(such a sky and such a sun
i never knew and neither did you
and everybody never breathed
quite so many kinds of yes) — e. e. cummings
I have a friend who told me years ago about the "perfect day" in Memphis. It happens in the spring, she said — usually in mid-April. It's the morning when you realize every leaf has filled out on every tree, bright and lush and newly green. The sky is clear; the winter is gone, summer is born again. The air is luminous.
Twenty-two years ago, I came to Memphis in late April to visit a friend. Pittsburgh was cold and gray and muddy. Memphis was warm and green and sunny. The azaleas were in bloom. I sat on my friend's porch in Cooper-Young and watched a mockingbird singing in a magnolia tree, the most Southern thing ever.
I want to live here, I thought, and I managed to make that happen. I've never regretted it, and I still love this town. Especially in the spring.
Perfect Day 2015 was last Saturday. My daughter, who moved here from Austin last year, was hosting a friend for the weekend. She, too, was from Austin, an ad agency exec who works in digital marketing, millenial, smart as a whip. Over the course of three days, she got the full Memphis monte: Cooper-Young restaurants, walks in Overton Park, the Rec Room, the Wiseacre Taproom, Broad Avenue, the Brewery Revival, Harbor Town, Beale Street, Raiford's.
Saturday afternoon, I met the young ladies for beers on the Slider Inn deck, where we were served by a smart-alecky waitress named Elizabeth, who should be getting paid a stipend by the CVB for her charm.
My daughter's friend had a job interview scheduled in Seattle. As we sat on the deck, she said, half seriously, "I think I want to move here, instead."
"Great idea. Austin is played out," I joked. "Memphis is what Austin used to be. Besides, it's cloudy in Seattle 259 days a year." (I may have made up that number, but I don't think I'm far off.)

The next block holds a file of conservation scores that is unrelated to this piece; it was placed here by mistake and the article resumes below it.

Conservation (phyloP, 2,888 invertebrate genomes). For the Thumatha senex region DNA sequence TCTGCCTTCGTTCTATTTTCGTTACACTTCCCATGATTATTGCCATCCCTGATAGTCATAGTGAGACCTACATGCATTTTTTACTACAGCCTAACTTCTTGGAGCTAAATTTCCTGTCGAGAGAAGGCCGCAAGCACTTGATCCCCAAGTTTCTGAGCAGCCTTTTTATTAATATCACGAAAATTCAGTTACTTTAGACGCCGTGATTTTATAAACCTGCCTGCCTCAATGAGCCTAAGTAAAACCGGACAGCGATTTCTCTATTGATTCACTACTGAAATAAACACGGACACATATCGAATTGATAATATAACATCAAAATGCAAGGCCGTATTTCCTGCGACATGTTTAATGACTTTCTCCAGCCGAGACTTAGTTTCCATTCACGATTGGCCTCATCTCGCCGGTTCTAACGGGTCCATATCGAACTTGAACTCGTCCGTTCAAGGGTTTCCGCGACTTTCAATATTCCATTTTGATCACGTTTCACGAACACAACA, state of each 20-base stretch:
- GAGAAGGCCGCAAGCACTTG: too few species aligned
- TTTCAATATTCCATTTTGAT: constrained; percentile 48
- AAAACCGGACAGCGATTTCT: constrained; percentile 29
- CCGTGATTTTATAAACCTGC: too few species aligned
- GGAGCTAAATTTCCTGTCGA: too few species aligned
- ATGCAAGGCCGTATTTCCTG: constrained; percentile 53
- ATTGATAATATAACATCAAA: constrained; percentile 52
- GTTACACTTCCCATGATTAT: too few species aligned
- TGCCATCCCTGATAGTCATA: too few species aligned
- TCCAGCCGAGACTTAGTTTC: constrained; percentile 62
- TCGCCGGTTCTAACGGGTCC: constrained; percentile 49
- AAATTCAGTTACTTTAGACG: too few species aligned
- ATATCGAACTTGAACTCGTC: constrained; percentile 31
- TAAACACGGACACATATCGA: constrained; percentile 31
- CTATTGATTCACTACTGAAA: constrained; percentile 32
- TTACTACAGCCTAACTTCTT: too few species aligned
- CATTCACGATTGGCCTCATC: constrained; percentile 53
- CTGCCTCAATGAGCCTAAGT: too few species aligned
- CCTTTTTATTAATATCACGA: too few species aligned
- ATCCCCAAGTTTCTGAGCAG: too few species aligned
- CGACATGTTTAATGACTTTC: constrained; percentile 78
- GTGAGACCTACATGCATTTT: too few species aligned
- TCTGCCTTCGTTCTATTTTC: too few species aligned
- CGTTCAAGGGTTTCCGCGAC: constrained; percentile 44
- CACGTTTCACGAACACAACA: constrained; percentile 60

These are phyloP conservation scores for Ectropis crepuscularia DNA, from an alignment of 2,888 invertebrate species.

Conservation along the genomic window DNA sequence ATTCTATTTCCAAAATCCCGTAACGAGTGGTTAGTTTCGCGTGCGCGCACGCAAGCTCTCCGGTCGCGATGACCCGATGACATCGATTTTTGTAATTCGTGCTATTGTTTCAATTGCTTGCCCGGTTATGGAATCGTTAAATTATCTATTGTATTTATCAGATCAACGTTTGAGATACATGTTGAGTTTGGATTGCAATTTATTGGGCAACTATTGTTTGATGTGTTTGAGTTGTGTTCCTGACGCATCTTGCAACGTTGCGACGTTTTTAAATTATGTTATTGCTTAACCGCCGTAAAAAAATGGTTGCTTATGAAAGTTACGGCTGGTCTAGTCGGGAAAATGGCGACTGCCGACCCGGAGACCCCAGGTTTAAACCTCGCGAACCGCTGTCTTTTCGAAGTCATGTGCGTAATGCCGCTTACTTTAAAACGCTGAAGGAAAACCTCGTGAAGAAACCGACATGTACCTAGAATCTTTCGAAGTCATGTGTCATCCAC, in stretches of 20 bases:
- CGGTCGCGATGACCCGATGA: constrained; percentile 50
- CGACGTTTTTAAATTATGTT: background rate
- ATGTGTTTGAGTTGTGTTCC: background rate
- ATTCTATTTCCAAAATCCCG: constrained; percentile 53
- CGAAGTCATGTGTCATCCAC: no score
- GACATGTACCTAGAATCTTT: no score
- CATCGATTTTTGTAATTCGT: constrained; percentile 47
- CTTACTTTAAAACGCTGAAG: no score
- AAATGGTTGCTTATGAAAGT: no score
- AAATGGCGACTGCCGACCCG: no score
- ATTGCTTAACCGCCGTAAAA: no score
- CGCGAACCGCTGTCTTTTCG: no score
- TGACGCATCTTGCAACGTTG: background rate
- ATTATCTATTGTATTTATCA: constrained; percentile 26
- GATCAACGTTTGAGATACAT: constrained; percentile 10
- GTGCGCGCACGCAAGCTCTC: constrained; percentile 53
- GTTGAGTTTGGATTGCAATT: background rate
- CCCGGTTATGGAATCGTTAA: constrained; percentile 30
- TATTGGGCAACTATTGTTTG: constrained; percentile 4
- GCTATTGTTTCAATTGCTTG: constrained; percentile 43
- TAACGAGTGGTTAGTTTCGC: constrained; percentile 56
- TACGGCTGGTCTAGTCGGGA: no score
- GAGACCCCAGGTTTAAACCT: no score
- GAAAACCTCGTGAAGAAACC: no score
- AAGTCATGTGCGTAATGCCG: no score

By Monday, my daughter's friend really was ready to move to Memphis, and was not saying it frivolously. "Send me your resume," I said. "I know some folks in the advertising business."
I wasn't blowing smoke about Memphis, and it was obvious to our visitor — as it is to anyone living in Midtown or downtown. The difference is palpable, visible. The city is undergoing a sea-change; something is shifting. In Memphis, as in cities all across the country, young people are moving into urban cores, reinventing old commercial spaces, taking advantage of under-valued housing stock, reclaiming the urban turf abandoned by their grandparents and parents. Businesses — grocery stores, restaurants, retail outlets, and jobs — are following suit.
The best and brightest of this next generation — white, black, brown, gay, and straight — are rejecting mall culture and suburban life. They don't fear diversity; they fear a life of commutes and boredom.
Yes, Memphis has deep issues — poverty still holds back too many of us — but reclaiming the center city is how the turn-around starts. And we need young people to help get us there.
We're not perfect. Perfect is still a process, even in April.